The esophagus (food tube) passes food from the mouth to the stomach. A valve in the esophagus called the lower esophageal sphincter (LES), located at the junction of the stomach and esophagus, allows the passage of food to the stomach and prevents the backflow of stomach acid into the esophagus.
Achalasia is a condition that causes weakening of the upper esophageal muscles and prevents complete relaxation of the LES, making passage of food and liquids into the stomach difficult. These problems create difficulty swallowing and can lead to weight loss, malnutrition, vomiting and dehydration.
Heller cardiomyotomy is a surgical procedure to open the tight sphincter muscle (LES) by cutting the thick outer muscle tissue between the esophagus and stomach. This is usually followed by a partial fundoplication to prevent reflux following the surgery. The surgery allows food to pass easily into the stomach.
You will have to be on a liquid diet for 3-4 days before the procedure in order to clear the esophagus completely.
Heller cardiomyotomy can be performed by a minimal invasive laparoscopic approach. The procedure will be performed under the effect of general anesthesia. Your surgeon will make five to six small incisions for a laparoscopic approach on your upper abdomen. For the laparoscopic approach, your surgeon will insert tiny instruments and a laparoscope (a thin tube with a lighted device and a camera at the end to view the internal organs on a screen) through the small incisions.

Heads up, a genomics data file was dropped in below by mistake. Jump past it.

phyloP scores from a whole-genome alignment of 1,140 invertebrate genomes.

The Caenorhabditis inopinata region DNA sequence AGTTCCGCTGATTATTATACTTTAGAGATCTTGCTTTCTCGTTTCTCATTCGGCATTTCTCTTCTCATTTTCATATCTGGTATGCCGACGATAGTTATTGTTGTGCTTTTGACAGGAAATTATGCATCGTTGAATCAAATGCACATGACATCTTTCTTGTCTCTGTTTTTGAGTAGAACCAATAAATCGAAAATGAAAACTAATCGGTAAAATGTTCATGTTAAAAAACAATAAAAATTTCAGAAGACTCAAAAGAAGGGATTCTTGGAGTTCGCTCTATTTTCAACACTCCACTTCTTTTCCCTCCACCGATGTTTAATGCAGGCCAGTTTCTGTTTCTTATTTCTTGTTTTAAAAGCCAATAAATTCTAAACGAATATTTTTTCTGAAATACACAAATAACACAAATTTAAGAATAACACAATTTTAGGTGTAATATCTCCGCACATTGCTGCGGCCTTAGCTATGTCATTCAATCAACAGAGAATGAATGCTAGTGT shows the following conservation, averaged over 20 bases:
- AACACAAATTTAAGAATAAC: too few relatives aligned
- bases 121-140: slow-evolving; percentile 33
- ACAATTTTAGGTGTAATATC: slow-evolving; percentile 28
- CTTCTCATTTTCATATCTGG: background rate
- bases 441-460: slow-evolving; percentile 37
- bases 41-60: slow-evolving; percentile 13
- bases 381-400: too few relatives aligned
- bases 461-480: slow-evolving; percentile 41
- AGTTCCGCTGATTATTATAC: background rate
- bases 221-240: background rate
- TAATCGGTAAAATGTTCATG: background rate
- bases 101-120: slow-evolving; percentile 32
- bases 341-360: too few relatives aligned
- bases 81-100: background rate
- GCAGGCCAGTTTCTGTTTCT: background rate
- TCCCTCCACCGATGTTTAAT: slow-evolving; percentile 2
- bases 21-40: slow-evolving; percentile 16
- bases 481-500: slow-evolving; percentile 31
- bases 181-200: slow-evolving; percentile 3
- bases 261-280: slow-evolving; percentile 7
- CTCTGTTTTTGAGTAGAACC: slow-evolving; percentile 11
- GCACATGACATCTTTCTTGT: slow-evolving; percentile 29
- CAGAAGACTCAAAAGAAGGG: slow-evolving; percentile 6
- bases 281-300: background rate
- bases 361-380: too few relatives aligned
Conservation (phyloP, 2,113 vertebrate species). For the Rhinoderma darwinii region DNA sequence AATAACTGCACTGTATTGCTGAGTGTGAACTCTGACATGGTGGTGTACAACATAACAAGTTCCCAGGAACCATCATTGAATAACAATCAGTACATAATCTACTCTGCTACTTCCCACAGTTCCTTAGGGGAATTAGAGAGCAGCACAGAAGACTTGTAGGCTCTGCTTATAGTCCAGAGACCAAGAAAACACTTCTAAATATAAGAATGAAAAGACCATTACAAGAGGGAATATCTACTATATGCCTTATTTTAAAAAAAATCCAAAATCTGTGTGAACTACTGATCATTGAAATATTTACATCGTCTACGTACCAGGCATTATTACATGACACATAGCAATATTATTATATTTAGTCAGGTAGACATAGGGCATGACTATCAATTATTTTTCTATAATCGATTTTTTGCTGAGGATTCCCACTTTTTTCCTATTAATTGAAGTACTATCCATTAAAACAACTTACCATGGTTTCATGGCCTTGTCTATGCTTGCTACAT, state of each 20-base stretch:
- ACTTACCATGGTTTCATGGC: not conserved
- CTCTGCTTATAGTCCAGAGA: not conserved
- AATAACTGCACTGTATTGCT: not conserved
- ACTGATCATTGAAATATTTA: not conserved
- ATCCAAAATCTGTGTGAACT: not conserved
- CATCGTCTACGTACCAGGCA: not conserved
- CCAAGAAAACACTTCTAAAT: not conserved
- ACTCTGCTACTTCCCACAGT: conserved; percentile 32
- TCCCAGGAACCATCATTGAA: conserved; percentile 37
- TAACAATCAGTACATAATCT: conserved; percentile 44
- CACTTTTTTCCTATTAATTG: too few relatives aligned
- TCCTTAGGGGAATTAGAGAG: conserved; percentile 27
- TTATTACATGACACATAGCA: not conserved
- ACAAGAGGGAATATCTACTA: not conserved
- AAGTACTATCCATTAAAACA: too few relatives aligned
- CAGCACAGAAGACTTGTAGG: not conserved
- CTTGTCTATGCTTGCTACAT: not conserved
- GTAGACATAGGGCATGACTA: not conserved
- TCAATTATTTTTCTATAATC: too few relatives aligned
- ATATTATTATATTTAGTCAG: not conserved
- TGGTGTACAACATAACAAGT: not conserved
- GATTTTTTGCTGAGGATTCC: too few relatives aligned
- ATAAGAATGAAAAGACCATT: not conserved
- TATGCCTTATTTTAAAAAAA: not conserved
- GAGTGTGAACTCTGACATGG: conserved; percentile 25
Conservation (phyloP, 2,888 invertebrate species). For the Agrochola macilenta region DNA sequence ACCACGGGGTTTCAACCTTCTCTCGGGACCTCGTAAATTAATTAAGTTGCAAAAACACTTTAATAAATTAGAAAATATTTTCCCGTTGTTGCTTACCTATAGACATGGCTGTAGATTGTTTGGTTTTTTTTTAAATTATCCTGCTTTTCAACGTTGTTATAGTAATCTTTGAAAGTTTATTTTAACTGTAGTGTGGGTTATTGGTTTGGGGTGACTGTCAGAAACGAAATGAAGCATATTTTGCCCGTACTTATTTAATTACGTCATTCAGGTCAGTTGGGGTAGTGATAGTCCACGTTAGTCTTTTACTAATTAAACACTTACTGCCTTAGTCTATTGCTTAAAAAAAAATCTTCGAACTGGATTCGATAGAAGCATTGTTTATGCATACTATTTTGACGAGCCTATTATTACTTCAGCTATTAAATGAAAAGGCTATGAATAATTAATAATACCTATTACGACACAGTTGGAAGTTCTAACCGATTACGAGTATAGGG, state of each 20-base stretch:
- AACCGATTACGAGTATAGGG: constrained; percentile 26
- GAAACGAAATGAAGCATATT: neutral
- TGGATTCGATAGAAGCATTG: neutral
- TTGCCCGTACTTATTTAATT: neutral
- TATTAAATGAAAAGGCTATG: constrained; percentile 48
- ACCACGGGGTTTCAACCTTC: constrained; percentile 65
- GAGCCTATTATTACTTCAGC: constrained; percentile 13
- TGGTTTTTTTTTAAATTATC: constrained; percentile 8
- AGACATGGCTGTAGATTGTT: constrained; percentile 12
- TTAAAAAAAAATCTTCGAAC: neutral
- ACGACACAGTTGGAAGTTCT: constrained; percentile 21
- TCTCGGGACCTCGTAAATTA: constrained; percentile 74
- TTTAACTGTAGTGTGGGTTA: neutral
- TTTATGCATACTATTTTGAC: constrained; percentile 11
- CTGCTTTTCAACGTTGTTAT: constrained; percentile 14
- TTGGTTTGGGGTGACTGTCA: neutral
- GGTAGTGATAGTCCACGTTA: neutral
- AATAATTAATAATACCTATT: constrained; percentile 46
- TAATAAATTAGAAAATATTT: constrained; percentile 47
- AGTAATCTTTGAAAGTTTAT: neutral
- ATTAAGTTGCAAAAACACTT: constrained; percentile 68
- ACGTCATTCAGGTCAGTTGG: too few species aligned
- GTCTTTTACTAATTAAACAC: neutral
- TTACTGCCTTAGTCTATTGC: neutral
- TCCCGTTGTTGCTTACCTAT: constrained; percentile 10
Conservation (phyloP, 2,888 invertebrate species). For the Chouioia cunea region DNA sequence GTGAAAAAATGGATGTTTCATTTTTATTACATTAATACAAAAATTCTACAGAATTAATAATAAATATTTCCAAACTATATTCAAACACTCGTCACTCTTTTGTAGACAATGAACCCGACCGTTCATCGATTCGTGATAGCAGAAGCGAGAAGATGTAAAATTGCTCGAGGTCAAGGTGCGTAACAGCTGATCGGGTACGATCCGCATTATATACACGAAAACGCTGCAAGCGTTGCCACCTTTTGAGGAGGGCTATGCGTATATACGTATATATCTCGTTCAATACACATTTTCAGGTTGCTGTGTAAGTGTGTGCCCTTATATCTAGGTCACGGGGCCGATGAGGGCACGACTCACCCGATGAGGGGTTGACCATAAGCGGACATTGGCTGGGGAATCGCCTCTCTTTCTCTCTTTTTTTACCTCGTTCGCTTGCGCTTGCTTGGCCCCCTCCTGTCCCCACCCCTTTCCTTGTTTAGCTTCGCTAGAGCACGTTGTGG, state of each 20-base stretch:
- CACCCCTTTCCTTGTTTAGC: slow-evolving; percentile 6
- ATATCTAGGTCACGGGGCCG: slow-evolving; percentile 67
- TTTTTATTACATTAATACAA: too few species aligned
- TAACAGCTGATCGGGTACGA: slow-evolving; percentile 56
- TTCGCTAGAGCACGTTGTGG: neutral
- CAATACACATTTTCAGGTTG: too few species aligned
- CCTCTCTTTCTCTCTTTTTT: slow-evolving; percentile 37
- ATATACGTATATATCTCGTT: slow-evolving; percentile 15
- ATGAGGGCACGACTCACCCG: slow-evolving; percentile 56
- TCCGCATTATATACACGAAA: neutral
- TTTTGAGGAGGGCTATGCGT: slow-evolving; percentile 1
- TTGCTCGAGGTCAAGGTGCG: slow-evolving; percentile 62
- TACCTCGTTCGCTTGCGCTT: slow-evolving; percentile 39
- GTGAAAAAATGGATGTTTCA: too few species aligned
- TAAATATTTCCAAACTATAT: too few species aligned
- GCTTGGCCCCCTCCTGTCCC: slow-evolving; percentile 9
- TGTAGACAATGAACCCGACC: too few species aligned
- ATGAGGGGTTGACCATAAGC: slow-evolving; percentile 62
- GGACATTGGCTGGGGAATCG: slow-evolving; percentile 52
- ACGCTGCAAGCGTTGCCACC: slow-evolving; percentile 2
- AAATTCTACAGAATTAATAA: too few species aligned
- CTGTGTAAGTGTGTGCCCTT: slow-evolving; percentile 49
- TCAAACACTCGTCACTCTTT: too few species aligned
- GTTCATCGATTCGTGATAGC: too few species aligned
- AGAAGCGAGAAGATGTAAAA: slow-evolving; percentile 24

Steps involved in Heller Cardiomyotomy procedure:
Following the procedure, you may be discharged after a day if you have undergone a laparoscopic surgery. You may be advised to consume liquids and a soft food diet for a month. After fundoplication, you may be instructed to change your eating habits for a few months to help in the healing of the created esophageal valve.
Medications will be given for pain relief. Avoid strenuous activities, heavy lifting and driving for at least 2 weeks after surgery. Inform your doctor immediately if you experience fever over 101°F, nausea or vomiting for 24 hours, constipation or diarrhea for over 48 hours, or swelling, redness and odorous drainage from the incisions.
Risks and Complications
As with any procedure, Heller Cardiomyotomy involves potential risks and complications. They include: